A: Funnily enough, back when I was in Coudersport, there were only two OB-GYNs: my partner and myself. When my partner was out of town, my wife would be considered my patient because I was the only one available. That relationship started back with my first child. Now she has her own doctor. It can put things in perspective, seeing someone as your wife and mother of your child but also a patient. The way you talk, the kind of advice you give. It’s hard not to put your OB-GYN perspective into things either willingly or unwillingly.

Q: Clifton Springs Hospital has a reputation for incorporating complementary medicine. Is it something you recommend for your patients?

A: If I have enough information and knowledge about the therapy and think it’s safe, then I have no problem with it. If it’s something I’m not sure is safe, that we don’t know that much about, I’ll give the patient my 2 cents. Now some therapies like acupuncture, which is considered alternative medicine, can help patients with chronic pelvic pain. It’s a tool we have in our toolbox, but I always try to be upfront and honest about what I know about the therapy.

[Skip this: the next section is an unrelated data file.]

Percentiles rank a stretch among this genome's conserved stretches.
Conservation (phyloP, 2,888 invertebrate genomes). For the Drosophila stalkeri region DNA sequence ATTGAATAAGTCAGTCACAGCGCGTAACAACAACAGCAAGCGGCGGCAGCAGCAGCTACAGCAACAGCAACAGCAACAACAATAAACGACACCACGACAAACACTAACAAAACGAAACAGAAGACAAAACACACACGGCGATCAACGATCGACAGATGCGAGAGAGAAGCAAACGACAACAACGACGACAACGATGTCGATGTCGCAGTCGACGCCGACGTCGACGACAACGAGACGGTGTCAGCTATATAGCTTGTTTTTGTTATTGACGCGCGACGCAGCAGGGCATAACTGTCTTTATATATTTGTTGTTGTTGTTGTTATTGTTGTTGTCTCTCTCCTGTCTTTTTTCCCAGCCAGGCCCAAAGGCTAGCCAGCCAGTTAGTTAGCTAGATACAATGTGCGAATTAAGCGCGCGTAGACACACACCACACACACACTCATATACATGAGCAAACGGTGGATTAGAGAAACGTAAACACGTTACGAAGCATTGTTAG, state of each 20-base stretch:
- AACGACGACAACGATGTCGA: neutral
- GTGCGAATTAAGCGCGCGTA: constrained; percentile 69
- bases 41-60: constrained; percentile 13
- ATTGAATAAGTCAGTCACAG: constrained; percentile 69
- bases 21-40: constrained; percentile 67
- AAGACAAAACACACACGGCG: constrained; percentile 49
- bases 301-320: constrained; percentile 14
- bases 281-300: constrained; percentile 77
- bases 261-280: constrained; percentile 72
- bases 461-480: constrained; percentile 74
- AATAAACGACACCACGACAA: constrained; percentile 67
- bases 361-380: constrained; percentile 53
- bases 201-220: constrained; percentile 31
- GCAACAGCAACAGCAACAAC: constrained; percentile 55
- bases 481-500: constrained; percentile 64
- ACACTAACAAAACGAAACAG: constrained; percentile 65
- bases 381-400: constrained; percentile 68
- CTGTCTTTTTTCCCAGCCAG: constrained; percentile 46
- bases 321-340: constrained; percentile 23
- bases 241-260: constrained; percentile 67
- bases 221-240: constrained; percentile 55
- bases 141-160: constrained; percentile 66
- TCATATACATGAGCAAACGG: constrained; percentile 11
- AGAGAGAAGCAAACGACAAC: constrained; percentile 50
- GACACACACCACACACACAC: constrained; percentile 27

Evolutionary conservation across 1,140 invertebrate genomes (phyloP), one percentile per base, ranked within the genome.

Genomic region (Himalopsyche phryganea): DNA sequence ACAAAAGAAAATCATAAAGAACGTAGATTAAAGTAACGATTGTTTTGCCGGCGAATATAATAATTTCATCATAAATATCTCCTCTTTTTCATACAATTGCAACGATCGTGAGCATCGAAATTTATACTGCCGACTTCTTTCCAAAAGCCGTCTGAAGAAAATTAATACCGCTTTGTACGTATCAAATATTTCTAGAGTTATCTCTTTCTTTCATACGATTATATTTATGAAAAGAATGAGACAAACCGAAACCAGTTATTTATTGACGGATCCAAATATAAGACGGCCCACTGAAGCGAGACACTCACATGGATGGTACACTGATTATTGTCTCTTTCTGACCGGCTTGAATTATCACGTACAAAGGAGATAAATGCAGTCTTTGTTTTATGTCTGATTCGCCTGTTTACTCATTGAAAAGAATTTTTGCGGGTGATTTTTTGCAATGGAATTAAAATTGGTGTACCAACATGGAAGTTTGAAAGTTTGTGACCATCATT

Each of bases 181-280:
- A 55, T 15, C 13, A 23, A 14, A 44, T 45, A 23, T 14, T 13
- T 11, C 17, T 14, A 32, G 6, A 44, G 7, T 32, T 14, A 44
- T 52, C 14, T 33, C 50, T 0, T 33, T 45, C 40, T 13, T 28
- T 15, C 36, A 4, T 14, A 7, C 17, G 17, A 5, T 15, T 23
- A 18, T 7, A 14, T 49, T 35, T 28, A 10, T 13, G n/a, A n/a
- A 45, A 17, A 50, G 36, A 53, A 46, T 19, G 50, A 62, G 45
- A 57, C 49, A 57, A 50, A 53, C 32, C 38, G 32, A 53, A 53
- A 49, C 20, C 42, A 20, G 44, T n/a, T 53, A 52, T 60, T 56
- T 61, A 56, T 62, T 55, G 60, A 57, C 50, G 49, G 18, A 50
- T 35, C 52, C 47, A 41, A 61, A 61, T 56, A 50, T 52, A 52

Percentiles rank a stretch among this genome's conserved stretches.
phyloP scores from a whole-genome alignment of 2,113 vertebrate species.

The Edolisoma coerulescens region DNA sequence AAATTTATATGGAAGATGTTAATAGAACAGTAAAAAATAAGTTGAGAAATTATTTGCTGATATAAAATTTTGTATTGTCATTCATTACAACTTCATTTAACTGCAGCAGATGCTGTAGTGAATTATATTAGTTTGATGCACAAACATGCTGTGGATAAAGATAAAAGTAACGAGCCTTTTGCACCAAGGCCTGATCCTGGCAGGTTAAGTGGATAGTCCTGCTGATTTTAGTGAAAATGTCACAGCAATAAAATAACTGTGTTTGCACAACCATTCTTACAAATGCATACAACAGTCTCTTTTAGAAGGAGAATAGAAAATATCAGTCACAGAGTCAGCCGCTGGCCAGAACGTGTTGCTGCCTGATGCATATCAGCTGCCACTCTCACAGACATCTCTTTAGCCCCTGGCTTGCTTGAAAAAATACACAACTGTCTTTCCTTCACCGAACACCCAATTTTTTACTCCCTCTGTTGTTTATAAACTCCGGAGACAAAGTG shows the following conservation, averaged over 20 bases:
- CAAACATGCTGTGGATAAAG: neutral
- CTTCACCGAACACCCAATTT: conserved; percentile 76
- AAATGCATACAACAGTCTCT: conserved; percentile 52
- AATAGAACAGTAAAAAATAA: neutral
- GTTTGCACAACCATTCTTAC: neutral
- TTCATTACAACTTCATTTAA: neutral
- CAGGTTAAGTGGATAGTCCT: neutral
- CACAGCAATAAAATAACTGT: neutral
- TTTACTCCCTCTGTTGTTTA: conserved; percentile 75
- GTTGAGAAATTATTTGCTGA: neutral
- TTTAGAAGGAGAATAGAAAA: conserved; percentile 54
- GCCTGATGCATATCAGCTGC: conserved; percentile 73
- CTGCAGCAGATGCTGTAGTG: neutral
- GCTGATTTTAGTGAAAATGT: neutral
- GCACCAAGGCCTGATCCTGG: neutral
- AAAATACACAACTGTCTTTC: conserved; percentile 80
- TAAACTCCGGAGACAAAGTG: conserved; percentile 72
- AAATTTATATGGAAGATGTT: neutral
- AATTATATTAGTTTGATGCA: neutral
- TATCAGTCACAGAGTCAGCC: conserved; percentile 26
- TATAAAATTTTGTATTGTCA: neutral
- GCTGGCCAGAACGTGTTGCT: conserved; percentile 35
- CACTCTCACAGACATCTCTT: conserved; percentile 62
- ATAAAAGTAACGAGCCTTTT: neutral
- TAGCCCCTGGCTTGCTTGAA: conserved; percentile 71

Q: Have you taken on administrative duties?

A: I just started with Rochester Regional in February, but I am on the patient safety committee. Down the road I’m sure there will be more things, but when you’re first starting out you want to build up your practice and patient base, so most of my practice is clinical right now. But we meet once or twice a month with the committee.

Q: What are some of the challenges in spreading services between two hospitals?

A: Communication is the main issue when you’re trying to provide uninterrupted care for patients. We’ve been pretty successful doing so. We share the same office manager. She’s a multi-tasker. We have the same surgical scheduler. So despite the challenges you might expect, I think the team’s doing a really good job of optimizing communication and making it a very smooth experience for the patient. It’s always going to be a work in progress, but the office in Clifton has a lot of independence, we’re just tied up with Newark for deliveries and sometimes surgeries. But the team is doing a good job of making things easy both for patients and myself.


Lifelines

Name: Ahmad Awada, M.D.

Position: OB-GYN at Rochester Regional Health

Hometown: Beirut, Lebanon

Education: American University of Beirut

Career: OB-GYN internship at American University of Beirut Medical Center; OB-GYN resident at George Washington University Hospital; attending physician at UPMC Cole in Coudersport, Pennsylvania

Current affiliations: Clifton Springs Hospital; Newark-Wayne Community Hospital; Rochester General Hospital

Organizations: American College of OB-GYN; International Academy of Pelvic Surgeons

Family: Wife (Lana); Son (Zayn); was expecting a daughter in July

Hobbies: Running; playing soccer; eating out